The Appeals Court decided the same way that three other Federal Courts of Appeal had before them and rejected the primary purpose rule adopting instead the broader sweeping “One Purpose” test. Accordingly, the convictions were affirmed. It is likely that this case will be appealed to the United States Supreme Court. To date, that Court has not ruled on this issue. In the meantime, administrators, physicians, as well as all other healthcare professionals, must be mindful of the pitfalls of trying to legitimize a pay-for-patient scheme by renaming it something else.
Some observations the Appeals Court made concerning proof at the trial of this case provides insight as to how to recognize when you may be entering into a kickback arrangement. The hospital’s CFO testified, for instance, that the negotiations with the La Hues were “backwards” in that they established the fee first, then agreed to what services they would provide in return. This scenario whereby the parties back into the fee amount agreed to is unfortunately all too common in many healthcare transactions and must be avoided. If an investigation is commenced subsequently, you can be sure the details of the contract negotiations will be scrutinized carefully. At trial, the La Hues claimed that they did, in fact, provide consultation services pursuant to the contracts. Nevertheless, they had difficulty identifying all of those services or producing witnesses to confirm them. Contemporaneous documentation of services provided by practitioners under such contracts is critical proof that may make the difference if and when the government asks questions about such arrangements. Sometimes these inquiries will be made years after the services are provided, when memories are not as clear as you would hope, making documentation all the more critical. Lastly, hospital administrators must remain vigilant in identifying such kickback schemes and act swiftly to correct them if they are uncovered. The court, in the La Hue case, found it significant to their decision that CEO Anderson did not stop the payments to the doctors even after he learned the services were neither entirely bona fide, actually performed and more than fair market value was being paid. Likewise, when the relationship with the La Hues was coming to an end, he made efforts to replace the patients they suspected the hospital would be losing, but made no efforts to replace the consulting services, thereby lending more support to the argument that the relationship was merely a pay-for-patients scheme.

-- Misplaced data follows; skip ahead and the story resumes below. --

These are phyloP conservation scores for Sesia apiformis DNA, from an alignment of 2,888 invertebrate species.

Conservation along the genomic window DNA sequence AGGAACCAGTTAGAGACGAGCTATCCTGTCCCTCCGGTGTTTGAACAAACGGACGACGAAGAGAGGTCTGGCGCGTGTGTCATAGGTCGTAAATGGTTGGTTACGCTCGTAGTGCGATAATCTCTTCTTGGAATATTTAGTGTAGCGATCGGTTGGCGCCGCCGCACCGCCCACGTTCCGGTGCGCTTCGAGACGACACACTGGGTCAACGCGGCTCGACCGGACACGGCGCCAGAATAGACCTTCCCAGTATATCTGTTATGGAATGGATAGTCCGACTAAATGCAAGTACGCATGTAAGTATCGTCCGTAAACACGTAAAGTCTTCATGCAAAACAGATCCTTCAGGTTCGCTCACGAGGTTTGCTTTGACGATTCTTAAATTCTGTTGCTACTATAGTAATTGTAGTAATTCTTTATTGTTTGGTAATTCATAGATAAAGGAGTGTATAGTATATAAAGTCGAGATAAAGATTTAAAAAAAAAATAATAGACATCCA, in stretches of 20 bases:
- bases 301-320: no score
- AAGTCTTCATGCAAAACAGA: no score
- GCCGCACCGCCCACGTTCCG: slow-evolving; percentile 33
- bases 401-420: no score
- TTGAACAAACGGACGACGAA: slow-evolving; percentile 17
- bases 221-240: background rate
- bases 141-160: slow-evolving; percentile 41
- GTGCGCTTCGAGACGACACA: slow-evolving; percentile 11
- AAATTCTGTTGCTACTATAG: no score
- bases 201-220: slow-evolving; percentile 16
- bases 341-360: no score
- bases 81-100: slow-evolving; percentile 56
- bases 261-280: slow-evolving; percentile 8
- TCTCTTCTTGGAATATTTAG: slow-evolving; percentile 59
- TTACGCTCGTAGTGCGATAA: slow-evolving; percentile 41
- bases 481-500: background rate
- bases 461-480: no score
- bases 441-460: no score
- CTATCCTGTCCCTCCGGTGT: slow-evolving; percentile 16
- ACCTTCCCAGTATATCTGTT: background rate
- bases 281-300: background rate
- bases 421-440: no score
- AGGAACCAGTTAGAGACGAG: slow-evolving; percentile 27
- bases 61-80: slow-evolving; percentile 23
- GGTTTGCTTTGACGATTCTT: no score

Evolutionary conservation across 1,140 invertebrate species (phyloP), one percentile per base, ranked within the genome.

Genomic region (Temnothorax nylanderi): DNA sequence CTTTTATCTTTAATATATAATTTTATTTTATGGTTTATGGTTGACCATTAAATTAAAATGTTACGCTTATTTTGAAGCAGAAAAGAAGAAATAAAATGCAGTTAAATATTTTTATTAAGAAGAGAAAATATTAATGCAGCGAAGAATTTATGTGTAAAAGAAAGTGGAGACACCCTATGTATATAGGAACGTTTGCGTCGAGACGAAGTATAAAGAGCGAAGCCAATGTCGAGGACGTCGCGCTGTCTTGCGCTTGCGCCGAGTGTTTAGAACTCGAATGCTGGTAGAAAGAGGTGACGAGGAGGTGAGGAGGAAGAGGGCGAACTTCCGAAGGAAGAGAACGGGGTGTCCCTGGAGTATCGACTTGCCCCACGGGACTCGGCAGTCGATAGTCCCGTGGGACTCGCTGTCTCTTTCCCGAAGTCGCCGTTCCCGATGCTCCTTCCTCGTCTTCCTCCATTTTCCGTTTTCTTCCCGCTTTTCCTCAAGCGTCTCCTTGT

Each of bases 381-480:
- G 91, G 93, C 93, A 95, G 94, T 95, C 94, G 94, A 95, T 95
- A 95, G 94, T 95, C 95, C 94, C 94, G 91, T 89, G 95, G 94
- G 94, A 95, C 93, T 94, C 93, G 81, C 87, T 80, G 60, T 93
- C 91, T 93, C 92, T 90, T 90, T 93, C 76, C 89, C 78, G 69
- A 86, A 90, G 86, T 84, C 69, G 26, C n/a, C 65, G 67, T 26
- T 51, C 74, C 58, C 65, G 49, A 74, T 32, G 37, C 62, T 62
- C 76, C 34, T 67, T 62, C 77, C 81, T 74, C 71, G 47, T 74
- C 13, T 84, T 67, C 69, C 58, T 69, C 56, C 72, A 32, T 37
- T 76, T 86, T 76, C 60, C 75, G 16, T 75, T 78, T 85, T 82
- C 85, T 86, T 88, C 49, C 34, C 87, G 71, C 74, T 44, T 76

It certainly goes too far to suggest, as some have, that under the “One Purpose” rule, leaving a box of doughnuts in the doctor’s lounge could lead to a criminal prosecution. One would hope that the government will utilize its time and resources appropriately and focus on intentionally fraudulent conduct. Healthcare professionals cannot, however, leave that to chance. Anyone on either side of transactions between healthcare facilities and providers in a position to refer patients must remain vigilant to avoid violating the “One Purpose” rule when structuring such deals.
Alexander G. Bateman, Jr. is a partner in the Health Law Department at Ruskin Moscou Faltischek, P.C. He can be reached at 516-663-6589 or email@example.com.